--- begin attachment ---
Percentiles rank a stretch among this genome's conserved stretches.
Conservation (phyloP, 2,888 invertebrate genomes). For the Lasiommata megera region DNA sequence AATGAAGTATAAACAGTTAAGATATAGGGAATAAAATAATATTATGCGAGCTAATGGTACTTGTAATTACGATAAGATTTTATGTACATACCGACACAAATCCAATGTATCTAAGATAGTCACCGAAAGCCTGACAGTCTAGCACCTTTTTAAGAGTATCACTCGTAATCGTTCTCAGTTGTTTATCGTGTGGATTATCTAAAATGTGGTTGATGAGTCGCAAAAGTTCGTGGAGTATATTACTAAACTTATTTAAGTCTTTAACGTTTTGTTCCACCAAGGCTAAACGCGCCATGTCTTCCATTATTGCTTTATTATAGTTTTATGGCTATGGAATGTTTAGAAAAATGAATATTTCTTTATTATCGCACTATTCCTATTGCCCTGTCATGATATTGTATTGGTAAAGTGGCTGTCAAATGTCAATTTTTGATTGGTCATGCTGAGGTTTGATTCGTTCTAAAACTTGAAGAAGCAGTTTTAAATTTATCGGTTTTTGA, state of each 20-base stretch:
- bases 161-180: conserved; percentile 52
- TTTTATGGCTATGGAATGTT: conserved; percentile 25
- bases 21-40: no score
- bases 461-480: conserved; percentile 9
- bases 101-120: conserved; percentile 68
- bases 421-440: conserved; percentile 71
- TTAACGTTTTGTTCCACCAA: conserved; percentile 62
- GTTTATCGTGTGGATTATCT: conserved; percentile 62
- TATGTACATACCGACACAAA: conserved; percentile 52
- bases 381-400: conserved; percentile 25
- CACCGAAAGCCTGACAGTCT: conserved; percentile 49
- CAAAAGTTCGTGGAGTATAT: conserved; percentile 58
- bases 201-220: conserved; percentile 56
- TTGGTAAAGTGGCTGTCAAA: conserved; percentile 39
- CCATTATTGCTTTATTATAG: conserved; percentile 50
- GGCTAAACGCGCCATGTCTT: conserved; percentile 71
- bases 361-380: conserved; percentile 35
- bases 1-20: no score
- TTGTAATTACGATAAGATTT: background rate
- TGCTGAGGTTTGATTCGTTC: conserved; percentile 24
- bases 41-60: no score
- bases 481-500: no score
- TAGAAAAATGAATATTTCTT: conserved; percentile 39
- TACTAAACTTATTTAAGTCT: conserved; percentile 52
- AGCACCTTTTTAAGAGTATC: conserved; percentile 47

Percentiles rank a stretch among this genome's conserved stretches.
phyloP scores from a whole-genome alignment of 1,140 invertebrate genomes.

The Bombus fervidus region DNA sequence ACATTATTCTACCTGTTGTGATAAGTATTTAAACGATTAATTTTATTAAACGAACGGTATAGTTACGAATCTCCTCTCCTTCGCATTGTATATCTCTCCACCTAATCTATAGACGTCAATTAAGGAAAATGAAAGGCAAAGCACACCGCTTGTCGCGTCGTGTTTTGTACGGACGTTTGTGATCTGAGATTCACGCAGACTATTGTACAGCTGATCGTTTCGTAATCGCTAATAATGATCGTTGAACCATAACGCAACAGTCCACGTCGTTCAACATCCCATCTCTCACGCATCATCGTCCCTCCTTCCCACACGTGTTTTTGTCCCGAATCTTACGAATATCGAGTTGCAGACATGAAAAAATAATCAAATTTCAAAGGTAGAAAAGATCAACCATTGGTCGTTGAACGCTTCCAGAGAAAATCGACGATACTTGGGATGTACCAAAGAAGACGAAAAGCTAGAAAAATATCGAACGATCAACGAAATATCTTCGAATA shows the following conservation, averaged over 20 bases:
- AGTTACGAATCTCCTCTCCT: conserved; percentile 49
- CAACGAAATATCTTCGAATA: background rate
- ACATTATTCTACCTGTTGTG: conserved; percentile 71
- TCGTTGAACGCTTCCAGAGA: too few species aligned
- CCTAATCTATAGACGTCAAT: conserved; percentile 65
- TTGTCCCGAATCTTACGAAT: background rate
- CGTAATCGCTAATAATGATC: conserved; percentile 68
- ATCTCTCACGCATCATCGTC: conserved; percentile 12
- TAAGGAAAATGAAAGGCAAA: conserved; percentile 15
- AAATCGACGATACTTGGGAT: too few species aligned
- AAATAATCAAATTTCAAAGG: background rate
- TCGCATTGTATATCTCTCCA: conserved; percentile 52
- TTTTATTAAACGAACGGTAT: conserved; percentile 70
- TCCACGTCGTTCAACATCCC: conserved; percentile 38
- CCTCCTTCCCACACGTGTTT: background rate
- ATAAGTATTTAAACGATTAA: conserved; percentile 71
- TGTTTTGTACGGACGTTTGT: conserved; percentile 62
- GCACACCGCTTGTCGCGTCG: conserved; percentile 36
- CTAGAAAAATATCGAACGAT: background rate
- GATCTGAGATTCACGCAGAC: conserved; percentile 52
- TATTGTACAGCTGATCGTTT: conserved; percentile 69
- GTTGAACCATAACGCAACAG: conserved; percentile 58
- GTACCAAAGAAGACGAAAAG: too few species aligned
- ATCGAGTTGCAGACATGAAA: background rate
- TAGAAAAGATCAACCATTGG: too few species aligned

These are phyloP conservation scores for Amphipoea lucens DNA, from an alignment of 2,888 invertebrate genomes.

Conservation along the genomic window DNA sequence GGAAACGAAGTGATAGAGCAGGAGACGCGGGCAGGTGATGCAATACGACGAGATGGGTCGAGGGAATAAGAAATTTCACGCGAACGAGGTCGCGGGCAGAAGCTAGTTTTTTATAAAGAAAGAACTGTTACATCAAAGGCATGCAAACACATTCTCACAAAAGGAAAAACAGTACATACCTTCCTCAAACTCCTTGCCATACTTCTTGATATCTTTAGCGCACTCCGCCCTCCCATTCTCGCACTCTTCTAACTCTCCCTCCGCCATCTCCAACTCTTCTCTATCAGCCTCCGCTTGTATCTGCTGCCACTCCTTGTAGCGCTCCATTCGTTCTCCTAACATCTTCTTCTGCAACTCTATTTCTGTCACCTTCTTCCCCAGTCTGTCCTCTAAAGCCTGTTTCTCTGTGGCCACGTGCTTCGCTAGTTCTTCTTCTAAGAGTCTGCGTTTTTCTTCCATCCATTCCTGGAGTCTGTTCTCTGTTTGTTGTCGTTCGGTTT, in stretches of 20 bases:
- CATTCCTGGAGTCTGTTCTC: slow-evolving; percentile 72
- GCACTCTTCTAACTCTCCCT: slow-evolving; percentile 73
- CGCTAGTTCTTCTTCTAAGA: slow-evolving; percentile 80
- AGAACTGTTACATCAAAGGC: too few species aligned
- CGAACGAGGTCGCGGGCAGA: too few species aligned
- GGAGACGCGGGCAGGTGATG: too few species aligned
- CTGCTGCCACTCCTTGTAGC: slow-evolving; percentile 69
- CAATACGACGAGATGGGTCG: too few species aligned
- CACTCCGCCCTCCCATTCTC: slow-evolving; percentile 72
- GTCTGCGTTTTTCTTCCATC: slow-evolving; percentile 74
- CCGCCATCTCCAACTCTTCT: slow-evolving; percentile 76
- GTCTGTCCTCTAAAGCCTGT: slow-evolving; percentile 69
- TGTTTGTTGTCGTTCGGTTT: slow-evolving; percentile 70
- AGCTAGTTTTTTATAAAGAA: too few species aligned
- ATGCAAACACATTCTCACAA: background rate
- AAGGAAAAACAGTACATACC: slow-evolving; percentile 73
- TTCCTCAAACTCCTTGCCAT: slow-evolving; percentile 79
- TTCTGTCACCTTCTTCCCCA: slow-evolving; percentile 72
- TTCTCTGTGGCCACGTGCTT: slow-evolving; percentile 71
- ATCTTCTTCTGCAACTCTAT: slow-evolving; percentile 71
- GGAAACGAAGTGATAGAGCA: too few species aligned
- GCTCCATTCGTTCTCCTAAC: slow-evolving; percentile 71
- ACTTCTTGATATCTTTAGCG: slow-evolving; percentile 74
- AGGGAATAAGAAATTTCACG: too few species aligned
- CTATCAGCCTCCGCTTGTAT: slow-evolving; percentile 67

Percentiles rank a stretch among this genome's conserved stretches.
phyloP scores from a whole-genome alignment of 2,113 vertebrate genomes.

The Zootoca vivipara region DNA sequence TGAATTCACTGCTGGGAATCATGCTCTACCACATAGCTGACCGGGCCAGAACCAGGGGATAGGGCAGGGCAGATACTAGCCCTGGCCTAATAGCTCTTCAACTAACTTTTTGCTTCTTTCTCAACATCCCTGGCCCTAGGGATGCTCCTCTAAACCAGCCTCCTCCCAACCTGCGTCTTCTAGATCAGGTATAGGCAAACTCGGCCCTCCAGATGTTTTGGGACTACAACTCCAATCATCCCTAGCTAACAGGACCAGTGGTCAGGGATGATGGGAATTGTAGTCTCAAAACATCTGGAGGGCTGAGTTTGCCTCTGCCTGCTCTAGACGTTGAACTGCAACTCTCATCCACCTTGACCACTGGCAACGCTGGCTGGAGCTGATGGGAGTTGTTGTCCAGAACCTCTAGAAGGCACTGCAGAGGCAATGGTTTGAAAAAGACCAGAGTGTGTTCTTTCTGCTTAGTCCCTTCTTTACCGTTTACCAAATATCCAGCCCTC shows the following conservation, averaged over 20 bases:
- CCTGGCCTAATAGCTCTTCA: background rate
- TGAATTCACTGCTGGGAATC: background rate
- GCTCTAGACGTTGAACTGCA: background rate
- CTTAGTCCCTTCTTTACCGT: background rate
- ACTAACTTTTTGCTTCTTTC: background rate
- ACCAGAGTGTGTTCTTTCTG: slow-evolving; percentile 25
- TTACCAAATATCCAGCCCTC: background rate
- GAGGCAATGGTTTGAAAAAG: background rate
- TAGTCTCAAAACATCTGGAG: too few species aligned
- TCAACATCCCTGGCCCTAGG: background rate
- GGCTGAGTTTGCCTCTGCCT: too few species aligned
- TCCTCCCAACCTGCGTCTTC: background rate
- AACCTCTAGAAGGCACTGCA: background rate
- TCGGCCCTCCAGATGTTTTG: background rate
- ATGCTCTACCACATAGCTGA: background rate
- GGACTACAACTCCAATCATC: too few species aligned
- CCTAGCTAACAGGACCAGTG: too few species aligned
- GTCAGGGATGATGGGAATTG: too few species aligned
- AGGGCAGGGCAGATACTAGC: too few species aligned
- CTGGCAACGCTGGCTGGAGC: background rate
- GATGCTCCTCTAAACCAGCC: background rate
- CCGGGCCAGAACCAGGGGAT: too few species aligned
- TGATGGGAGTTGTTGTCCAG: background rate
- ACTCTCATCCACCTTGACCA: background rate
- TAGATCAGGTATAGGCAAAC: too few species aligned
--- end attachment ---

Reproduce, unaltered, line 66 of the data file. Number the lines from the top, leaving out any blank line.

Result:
- CACTCCGCCCTCCCATTCTC: slow-evolving; percentile 72